In a customer-focused world that revolves around agility, communicating your product roadmap is more important than ever. Today’s iterative and feedback-heavy processes mean that stakeholders need to be informed and involved throughout all the development phases, not just at the end. A clear roadmap ties them to the process and ensures they can participate in the deepest sense of the word. A well-planned roadmap can also help align your product teams with your customers, who have all kinds of business needs as well as user requirements.
With so much at stake, it’s surprising that today’s product managers don’t have a clear set of uniform guidelines to follow when creating a product map. After all, they’re the ones charged with most of the responsibility for this key aspect of software development. And as organizations shift from old “waterfall” methods of creating products that entailed planning what and how to build the final product, roadmapping is shifting too. So what was already a vague and individualized process has now become even less standardized.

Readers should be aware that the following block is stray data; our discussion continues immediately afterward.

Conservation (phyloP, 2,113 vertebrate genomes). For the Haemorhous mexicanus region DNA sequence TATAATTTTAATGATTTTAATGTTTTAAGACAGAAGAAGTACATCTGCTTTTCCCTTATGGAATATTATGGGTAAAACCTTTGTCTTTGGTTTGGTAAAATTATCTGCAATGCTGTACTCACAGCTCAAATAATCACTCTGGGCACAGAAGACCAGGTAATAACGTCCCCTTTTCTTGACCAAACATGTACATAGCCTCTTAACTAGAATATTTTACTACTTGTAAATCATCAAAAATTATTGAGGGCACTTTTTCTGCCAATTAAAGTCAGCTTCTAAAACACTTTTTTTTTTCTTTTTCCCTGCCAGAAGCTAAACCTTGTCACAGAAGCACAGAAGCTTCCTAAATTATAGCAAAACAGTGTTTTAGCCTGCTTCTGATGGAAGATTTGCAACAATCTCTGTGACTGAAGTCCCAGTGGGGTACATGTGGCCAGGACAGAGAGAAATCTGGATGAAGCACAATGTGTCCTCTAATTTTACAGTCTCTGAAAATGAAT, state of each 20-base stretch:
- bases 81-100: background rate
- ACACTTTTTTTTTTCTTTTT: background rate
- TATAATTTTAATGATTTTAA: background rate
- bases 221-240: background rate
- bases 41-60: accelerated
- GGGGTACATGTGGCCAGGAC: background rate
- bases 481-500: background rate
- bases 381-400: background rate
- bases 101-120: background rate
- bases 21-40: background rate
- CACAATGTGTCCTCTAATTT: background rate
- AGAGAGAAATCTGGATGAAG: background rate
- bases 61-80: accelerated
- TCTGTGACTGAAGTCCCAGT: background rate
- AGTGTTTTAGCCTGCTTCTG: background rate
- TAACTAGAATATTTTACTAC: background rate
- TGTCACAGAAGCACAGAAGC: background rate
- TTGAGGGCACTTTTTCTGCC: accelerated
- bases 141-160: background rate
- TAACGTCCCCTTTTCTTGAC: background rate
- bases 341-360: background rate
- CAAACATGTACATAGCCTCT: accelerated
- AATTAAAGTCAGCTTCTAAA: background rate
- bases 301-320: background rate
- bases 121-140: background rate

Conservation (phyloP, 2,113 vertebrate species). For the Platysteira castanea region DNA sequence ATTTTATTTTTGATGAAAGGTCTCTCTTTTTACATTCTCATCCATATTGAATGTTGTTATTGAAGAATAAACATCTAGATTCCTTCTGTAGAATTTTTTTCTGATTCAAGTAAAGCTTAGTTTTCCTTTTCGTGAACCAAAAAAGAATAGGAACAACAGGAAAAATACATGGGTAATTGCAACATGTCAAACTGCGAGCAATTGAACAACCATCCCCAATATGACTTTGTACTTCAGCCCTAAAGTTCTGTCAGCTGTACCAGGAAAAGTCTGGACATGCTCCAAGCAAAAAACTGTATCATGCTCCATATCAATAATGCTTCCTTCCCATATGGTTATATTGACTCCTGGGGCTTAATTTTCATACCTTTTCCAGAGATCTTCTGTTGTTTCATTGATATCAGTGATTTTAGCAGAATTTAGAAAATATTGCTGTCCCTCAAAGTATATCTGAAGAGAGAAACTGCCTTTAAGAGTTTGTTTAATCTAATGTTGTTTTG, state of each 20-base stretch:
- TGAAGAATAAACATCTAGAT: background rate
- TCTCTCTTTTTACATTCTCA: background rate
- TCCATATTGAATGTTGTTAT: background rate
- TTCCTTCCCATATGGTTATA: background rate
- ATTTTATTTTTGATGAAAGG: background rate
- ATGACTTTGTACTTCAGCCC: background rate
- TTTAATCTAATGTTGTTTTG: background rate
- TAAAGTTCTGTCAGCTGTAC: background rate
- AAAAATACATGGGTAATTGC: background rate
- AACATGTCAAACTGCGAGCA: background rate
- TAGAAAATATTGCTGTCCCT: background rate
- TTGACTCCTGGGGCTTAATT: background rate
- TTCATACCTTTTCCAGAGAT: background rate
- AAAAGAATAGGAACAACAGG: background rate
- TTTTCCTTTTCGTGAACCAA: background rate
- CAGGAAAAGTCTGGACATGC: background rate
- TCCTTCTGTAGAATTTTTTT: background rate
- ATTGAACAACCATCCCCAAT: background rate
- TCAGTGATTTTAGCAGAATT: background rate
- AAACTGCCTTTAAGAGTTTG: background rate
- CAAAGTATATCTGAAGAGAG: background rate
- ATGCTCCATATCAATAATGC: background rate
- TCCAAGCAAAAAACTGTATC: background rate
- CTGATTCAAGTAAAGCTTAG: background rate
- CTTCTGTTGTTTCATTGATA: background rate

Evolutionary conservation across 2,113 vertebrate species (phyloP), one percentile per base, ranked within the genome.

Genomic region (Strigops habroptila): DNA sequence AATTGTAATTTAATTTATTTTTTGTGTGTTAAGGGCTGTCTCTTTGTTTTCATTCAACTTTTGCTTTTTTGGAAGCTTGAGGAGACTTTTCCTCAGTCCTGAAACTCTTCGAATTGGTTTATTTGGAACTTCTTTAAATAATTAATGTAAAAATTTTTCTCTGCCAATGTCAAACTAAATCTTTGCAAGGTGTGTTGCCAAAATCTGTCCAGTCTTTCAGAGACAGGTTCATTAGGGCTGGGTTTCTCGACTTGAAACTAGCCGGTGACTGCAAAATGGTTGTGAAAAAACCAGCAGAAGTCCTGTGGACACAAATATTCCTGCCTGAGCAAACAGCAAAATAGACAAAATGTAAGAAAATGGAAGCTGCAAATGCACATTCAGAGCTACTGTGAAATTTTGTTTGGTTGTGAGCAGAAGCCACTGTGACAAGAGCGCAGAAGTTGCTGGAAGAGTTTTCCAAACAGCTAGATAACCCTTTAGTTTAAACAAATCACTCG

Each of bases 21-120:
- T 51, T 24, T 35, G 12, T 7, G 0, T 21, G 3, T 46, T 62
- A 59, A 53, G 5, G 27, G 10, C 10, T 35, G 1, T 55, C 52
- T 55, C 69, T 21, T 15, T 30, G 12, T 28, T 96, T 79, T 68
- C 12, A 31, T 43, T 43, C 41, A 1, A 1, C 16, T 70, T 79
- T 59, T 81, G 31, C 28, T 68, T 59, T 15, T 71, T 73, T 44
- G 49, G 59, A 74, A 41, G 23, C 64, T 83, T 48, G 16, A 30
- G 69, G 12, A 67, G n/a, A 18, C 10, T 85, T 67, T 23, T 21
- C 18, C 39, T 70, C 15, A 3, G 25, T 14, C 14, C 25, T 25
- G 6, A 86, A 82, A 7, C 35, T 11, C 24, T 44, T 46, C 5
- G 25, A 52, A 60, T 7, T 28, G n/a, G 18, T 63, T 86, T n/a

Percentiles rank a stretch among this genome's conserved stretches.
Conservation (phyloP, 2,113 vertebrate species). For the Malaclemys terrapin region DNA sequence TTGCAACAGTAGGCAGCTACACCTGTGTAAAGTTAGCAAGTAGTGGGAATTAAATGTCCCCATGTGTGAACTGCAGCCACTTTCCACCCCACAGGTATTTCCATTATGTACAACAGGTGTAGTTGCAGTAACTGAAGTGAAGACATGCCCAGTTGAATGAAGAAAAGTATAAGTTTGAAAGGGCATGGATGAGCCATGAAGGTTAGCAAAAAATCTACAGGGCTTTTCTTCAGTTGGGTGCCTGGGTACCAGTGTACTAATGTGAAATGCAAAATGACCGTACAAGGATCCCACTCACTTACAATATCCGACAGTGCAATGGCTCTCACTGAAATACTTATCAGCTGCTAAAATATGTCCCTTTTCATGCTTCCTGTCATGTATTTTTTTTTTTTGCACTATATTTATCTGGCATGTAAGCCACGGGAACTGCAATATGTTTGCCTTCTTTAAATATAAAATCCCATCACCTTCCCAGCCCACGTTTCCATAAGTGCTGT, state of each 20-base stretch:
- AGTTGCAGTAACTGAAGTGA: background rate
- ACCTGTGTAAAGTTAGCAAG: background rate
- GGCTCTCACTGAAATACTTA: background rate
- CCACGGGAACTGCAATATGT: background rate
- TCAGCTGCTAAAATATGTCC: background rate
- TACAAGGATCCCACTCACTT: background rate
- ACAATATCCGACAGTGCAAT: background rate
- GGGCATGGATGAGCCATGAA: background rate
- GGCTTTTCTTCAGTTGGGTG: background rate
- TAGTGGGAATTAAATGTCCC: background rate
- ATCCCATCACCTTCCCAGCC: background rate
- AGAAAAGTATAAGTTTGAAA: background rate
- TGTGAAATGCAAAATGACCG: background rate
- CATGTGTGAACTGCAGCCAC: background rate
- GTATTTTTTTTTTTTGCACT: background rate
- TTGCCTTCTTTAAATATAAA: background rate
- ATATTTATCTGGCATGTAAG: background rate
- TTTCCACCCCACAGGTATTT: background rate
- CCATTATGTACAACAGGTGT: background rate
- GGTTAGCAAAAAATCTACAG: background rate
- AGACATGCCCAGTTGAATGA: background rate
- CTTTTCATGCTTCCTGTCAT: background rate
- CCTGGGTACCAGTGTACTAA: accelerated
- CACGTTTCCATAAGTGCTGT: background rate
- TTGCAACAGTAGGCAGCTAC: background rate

Here’s how to build a product roadmap, how to communicate it, and how to make sure everyone is aligned.
“Start by focusing on what your customers need and initiate contact with end users early on.”
How to Build a Clear Roadmap
Here’s a brief outline of the basic techniques that products managers use to come up with great roadmaps that are clear and effective.